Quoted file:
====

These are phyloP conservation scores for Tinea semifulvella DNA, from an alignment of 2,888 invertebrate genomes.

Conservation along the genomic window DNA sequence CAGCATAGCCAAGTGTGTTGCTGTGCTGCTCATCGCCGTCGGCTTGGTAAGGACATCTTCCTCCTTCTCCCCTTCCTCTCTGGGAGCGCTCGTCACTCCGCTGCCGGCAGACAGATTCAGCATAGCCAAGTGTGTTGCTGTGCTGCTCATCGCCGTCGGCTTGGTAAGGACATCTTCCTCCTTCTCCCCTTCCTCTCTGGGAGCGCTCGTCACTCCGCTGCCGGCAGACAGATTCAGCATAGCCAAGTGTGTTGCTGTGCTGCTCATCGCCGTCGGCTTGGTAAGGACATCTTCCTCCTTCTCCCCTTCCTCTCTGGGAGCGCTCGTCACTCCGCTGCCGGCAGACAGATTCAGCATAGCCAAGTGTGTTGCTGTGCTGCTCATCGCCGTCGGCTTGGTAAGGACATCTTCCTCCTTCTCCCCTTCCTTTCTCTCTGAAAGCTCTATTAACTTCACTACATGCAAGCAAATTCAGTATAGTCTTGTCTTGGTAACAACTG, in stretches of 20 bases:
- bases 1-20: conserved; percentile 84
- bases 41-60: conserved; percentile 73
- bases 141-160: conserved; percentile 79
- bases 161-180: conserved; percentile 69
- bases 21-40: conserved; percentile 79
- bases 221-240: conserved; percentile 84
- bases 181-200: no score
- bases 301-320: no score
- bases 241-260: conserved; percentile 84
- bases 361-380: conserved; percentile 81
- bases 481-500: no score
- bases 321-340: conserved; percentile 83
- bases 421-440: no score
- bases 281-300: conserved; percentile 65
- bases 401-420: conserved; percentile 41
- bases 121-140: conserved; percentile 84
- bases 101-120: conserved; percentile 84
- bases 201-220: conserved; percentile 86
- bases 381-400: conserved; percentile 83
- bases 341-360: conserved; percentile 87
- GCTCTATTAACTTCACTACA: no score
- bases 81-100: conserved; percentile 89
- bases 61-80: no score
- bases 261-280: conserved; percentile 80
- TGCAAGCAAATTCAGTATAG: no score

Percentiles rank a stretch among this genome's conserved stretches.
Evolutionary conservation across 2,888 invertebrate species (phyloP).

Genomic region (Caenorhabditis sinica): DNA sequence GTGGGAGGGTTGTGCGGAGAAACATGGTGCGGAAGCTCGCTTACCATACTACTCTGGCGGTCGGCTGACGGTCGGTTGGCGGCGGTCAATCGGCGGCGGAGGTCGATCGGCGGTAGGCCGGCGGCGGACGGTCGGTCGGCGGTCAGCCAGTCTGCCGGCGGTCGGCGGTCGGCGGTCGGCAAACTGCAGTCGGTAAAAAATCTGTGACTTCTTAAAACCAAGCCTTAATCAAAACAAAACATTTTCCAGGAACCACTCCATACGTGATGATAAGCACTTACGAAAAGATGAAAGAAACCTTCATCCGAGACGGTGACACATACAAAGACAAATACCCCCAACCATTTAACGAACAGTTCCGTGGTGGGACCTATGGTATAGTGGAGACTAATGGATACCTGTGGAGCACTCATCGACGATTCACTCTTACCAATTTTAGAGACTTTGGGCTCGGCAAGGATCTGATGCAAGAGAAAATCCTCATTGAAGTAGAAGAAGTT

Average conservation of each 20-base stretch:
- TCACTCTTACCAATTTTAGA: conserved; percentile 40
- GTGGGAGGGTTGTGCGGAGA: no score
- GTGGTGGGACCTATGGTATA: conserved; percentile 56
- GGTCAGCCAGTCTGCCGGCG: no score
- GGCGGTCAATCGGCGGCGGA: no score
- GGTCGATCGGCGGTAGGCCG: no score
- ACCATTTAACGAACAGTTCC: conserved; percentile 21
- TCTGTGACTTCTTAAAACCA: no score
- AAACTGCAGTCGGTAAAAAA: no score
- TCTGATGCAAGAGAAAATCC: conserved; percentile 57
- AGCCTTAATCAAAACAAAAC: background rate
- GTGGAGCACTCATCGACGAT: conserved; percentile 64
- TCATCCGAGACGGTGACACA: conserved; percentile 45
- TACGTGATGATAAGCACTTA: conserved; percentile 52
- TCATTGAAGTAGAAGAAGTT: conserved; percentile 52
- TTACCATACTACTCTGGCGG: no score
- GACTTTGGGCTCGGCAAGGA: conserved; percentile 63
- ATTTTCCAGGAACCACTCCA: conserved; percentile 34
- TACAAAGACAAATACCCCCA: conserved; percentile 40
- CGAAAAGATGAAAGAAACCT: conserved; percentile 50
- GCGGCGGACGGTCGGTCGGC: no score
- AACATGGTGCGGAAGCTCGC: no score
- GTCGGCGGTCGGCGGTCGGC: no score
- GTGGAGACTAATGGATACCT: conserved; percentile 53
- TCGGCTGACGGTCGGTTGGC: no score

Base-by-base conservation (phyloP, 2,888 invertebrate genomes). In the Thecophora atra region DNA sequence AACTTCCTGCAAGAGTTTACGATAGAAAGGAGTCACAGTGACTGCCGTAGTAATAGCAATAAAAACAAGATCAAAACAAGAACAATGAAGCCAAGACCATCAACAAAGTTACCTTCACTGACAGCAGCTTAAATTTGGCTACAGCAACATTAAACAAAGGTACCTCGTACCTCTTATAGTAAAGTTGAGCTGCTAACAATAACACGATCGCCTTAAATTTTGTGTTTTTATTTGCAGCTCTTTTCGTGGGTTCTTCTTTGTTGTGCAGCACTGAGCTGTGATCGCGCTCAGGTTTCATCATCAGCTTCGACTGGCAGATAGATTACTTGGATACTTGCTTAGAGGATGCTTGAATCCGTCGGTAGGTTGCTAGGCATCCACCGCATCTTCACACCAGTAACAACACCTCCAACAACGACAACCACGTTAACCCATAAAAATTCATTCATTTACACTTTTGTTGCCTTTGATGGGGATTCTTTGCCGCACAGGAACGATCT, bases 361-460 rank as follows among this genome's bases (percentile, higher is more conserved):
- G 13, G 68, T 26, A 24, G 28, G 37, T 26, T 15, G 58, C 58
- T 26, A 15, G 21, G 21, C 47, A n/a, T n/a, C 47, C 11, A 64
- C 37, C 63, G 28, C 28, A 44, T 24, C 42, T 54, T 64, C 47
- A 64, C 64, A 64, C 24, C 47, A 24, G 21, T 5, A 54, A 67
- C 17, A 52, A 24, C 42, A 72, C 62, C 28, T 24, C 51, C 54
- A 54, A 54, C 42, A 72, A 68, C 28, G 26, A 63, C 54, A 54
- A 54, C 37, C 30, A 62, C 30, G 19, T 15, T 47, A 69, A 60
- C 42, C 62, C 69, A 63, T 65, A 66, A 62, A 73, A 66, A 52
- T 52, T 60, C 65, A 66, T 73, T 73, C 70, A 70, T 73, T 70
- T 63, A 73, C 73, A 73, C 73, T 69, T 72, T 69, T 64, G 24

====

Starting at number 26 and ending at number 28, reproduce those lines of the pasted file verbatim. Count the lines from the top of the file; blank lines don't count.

- bases 261-280: conserved; percentile 80
- TGCAAGCAAATTCAGTATAG: no score

Percentiles rank a stretch among this genome's conserved stretches.